Effects of heating and load history on the behavior of lead-rubber bearings
Kalpakidis, Ioannis V.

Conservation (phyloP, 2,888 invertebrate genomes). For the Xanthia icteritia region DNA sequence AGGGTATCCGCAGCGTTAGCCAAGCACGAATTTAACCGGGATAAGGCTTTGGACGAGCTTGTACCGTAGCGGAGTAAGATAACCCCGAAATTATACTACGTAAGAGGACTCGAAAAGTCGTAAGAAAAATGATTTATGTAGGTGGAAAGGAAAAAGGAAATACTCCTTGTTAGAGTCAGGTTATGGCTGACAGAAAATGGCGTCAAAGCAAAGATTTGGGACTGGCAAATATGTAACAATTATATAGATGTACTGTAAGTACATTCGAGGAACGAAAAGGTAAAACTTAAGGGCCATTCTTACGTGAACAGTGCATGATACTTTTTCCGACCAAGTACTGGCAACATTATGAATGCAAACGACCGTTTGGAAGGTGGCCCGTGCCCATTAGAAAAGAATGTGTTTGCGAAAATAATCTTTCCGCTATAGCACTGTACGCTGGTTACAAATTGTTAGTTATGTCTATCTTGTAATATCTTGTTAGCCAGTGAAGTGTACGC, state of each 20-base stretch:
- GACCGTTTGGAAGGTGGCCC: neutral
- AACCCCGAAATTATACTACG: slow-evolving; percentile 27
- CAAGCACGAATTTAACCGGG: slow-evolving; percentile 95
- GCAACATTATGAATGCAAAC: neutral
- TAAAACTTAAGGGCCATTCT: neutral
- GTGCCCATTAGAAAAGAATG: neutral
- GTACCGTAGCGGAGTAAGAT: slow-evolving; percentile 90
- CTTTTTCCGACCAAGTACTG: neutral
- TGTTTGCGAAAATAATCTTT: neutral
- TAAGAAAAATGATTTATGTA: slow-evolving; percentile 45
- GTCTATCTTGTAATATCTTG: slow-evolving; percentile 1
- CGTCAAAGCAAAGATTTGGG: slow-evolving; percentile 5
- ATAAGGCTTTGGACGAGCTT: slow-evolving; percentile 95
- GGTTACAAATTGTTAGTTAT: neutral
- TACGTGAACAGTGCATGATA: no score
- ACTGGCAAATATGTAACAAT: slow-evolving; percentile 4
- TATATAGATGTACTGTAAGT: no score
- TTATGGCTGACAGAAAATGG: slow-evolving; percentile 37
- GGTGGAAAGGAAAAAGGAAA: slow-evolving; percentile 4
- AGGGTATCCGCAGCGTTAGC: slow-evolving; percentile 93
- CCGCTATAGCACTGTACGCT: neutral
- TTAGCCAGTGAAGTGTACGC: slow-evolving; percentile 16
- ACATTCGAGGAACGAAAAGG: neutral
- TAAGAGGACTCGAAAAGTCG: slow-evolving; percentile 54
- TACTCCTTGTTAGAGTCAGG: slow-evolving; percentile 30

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The lead-rubber bearing has been extensively used as a seismic isolation device in both seismic retrofit and new construction of buildings and bridges. Its behavior is markedly affected by heating of its lead core during cyclic motion. The phenomenon is characterized by reduction of the characteristic strength of the bearing with increasing number of cycles and has been observed in numerous experimental studies; however, it has not been analytically described so that predictions of behavior can be made for analysis and design. Moreover, a previous study demonstrated that large cumulative travel resulting from service loadings has effects on the characteristic strength of the bearing but the conditions that affect these changes are not well understood. This work presents a comprehensive investigation of the effects of lead core heating and cumulative travel on the behavior of lead-rubber bearings. First, a literature review and an experimental study of temperature effects on the mechanical properties of lead are presented. Then, a theory for the prediction of the lead core temperature when the bearing undergoes cyclic motion is developed on the basis of principles of mechanics. The theory accomplishes a reduction of the complex three-dimensional thermo-mechanical problem to an initial value problem on the history of temperature of the core and strength of the bearing that can be numerically solved. An explicit approximate solution is also presented. The accuracy of the theoretical solution is verified by comparing its results to those of experiments and complex finite element analyses of several bearings. The theoretical solution is used to establish principles of similarity and scaling that can be used in the reduced scale testing of lead-rubber bearings. Moreover, a model of behavior of lead-rubber bearings for incorporation in dynamic response history analysis programs is described. The model is capable of describing the lateral force-displacement relation of lead-rubber bearings including the lead core heating effects. Experiments conducted in cyclic and random motions are used to demonstrate the validity of the model. The model is used to conduct analyses of a representative seismically isolated structure and to demonstrate the significance of accounting for lead core heating in the prediction of the peak response. Finally, the effect of cumulative travel on the characteristic strength of lead-rubber bearings is investigated through the evaluation of existing experimental results and the conduction of a new series of tests. The results show that, depending on its amplitude, the cumulative motion may indeed affect the strength of the bearings and this should be considered in analysis and design.